Avoiding Another 'Slam-Dunk'
Amid all the debate about intelligence, there has been surprisingly little focus on the question the average citizen (and average policymaker, too) would probably have at the top of the list: Will these guys get it wrong again? Will they tell the world that something is a "slam-dunk," only to discover later that it didn't exist?
The issue here is analysis, the least sexy but arguably most important part of the spy world. In trying to fix what was so obviously broken, Director of National Intelligence John Negroponte did a smart thing. He went to the agency that came closest to getting it right on Iraqi weapons of mass destruction -- the State Department's tiny Bureau of Intelligence and Research -- and picked its chief, Thomas Fingar, as his deputy for analysis. INR, as it is known, had antagonized many in the Bush administration in 2002 and 2003 by refusing to endorse their case that Iraq was trying to reconstitute its nuclear program -- dismissing the claim about Iraqi uranium purchases from Niger as "highly dubious."
So how can Negroponte and Fingar be sure the analysts are getting it right this time on Iran? How can they remake the analysts' world so that their human judgment is again "the intelligence device supreme," in the words of their patron saint, Sherman Kent, who headed CIA analysis during the Cold War?
Fingar's first job was to figure out who worked for him. He took a census and found more than 15,000 analysts at the 16 intelligence agencies under the DNI umbrella. To sort out everyone's specialties, he compiled an "Analytic Resources Catalogue," a kind of yellow pages for analysts. Not surprisingly, the resources weren't being used very efficiently. "It looks like 8-year-olds playing soccer -- bunched around a cluster of issues, with large areas of the field left uncovered," explains one senior intelligence official.
Though some people (including me) think that Negroponte should consolidate all-source analysis under his DNI structure, he and Fingar have resisted that approach. Instead, Fingar wants to create "virtual teams" of analysts drawn from across the intelligence community. His model is the North Korea team he assembled back at INR, which pulled together a dozen analysts in five offices on three floors at State and linked them electronically. Fingar is applying another lesson from INR, encouraging experts to stay with the topics they know about, rather than moving from job to job as often happened among CIA analysts.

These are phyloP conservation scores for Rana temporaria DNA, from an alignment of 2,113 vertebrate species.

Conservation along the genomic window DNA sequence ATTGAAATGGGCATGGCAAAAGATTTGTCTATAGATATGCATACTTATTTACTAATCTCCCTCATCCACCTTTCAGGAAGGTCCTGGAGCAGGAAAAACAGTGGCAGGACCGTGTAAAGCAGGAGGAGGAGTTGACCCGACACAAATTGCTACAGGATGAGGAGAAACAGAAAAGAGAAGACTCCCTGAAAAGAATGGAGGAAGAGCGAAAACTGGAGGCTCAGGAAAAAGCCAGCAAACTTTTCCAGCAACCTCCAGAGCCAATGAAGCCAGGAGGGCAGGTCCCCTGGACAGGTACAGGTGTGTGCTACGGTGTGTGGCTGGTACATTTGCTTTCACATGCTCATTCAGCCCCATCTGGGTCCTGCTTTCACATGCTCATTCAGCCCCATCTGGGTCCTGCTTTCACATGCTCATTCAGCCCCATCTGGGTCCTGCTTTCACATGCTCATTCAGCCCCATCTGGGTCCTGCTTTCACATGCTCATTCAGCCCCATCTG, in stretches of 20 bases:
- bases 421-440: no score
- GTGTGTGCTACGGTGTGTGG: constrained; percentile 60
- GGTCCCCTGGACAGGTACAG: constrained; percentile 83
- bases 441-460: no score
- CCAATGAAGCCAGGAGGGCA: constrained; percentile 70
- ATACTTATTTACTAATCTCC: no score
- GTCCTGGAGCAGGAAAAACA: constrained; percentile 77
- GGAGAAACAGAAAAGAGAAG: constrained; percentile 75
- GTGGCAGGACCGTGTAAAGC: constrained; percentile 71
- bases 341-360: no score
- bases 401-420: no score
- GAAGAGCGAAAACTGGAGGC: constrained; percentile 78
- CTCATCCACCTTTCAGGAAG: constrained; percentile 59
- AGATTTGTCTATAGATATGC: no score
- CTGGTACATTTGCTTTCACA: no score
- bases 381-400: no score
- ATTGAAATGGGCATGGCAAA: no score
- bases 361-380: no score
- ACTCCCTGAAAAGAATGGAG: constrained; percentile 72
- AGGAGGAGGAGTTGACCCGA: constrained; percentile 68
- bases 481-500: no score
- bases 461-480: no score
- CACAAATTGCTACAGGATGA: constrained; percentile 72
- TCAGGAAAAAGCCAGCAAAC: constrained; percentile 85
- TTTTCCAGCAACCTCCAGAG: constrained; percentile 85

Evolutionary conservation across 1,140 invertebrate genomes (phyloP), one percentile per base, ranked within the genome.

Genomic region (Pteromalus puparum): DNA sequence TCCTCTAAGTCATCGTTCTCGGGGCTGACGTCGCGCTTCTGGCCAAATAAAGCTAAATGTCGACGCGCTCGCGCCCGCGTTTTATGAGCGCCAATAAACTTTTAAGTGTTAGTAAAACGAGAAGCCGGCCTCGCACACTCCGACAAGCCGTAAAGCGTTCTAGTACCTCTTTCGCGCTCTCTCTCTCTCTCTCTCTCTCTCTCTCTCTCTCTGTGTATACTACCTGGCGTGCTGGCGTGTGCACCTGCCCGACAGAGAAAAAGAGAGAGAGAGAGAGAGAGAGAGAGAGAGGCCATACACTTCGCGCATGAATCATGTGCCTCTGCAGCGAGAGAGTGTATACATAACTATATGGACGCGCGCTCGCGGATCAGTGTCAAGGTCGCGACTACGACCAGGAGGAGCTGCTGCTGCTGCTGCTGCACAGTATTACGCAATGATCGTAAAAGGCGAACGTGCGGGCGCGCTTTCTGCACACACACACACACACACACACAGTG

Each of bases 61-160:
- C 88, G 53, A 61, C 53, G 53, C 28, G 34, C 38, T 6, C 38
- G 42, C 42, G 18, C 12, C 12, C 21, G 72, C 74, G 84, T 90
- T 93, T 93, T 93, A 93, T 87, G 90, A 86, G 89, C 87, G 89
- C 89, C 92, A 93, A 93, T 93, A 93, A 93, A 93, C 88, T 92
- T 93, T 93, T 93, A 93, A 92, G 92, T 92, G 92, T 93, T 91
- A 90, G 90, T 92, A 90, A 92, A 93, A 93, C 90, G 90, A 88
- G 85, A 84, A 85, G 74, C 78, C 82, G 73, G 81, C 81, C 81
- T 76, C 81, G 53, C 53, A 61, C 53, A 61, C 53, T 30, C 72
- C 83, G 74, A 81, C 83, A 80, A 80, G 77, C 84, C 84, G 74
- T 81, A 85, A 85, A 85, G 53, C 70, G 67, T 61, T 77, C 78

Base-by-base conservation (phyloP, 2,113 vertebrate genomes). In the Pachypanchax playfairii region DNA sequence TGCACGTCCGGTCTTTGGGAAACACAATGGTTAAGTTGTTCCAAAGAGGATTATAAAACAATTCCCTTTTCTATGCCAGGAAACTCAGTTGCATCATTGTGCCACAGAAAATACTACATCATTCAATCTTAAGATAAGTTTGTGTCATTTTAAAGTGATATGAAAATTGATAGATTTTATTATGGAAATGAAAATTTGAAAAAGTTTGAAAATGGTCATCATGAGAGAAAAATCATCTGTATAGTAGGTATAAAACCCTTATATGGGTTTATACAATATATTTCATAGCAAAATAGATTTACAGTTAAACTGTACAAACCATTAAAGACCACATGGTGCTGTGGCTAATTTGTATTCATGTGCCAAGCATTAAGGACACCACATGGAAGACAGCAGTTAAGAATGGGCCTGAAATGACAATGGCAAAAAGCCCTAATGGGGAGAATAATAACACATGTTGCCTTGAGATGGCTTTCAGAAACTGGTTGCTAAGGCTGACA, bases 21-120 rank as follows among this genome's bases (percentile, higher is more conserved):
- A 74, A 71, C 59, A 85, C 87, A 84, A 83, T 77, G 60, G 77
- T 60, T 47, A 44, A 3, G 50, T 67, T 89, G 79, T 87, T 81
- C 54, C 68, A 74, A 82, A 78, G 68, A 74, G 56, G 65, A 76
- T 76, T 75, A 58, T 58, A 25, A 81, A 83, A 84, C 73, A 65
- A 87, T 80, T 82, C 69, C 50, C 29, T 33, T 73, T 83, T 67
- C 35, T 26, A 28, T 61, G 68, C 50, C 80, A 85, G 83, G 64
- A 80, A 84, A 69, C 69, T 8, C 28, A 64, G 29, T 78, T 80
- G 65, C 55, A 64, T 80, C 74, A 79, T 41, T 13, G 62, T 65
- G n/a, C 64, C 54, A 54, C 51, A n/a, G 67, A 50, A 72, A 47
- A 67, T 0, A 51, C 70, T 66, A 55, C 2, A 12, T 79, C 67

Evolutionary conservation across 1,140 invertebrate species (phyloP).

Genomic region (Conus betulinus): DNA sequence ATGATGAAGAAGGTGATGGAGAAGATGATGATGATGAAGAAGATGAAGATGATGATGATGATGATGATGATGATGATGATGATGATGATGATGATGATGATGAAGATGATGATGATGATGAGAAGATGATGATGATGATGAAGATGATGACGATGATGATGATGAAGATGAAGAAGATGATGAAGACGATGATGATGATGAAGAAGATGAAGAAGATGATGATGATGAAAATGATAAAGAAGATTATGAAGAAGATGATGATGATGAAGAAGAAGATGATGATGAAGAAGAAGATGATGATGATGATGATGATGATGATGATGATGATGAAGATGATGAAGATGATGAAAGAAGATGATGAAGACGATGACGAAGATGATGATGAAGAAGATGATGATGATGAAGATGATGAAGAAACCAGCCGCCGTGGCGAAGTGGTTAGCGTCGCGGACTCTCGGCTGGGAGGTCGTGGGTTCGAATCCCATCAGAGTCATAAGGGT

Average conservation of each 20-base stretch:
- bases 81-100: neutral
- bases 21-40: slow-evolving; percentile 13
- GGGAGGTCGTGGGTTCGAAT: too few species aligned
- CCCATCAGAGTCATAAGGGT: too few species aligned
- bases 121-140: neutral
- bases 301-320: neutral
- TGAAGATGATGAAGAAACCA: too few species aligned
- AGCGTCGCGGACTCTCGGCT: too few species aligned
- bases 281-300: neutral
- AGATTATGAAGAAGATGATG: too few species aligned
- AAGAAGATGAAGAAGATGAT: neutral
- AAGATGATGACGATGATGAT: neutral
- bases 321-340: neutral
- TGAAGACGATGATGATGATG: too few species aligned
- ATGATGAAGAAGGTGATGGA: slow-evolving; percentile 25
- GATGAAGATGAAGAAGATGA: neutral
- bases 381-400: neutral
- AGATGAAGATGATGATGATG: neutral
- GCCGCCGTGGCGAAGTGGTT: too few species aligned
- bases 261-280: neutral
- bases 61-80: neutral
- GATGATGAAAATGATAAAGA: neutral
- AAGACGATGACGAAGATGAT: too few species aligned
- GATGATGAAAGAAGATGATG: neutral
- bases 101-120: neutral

The CIA's Directorate of Intelligence will still have a crucial role, but it is no longer the central and dominant player. At the center of the new structure is the National Intelligence Council, chaired by Fingar, which reports to Negroponte. This group is made up of "national intelligence officers," many of them academic experts from outside government.
Analysts can be like a college faculty, in the best and worst senses. They can be brilliant -- but also petty and pedantic. In the past, the haggling was worthy of a faculty club, with each agency insisting on the primacy of its sources, whose identities it refused to share. Fingar wants to break that culture by demanding more transparency of sources, less watered-down consensus, more focus on alternative hypotheses and a demand that analysts "show their homework" by explaining how they reached conclusions. One metric for change has been the National Intelligence Estimates. The average gestation period for NIEs has fallen from about 400 days to about 80; the average length has shrunk from more than 60 pages to about 20.
The toughest problem may be demographics. The baby boom generation is beginning to retire, and so few analysts were hired during the post-Cold War years of the 1990s that there's a missing generation between the graybeards and the greenies. Half the analysts in the intelligence community have five years' experience or less, and this "newbie" problem will get worse with a planned 50 percent increase in CIA analysts. "You can't just add water and get an instant seasoned analyst," cautions Mark Lowenthal, who used to oversee analysis across the intelligence community and now heads a private training group called the Intelligence and Security Academy.
Will the new structure get it right? I would be happier if Negroponte tightened the reins and coordinated analysis under the DNI umbrella. If America tries to maintain multiple centers for analysis to avoid hurting feelings at the CIA, the result will be a confusing hodgepodge. But the new team has taken steps in the right direction. America may make mistakes on Iran and other intelligence challenges, but at least they will be new mistakes.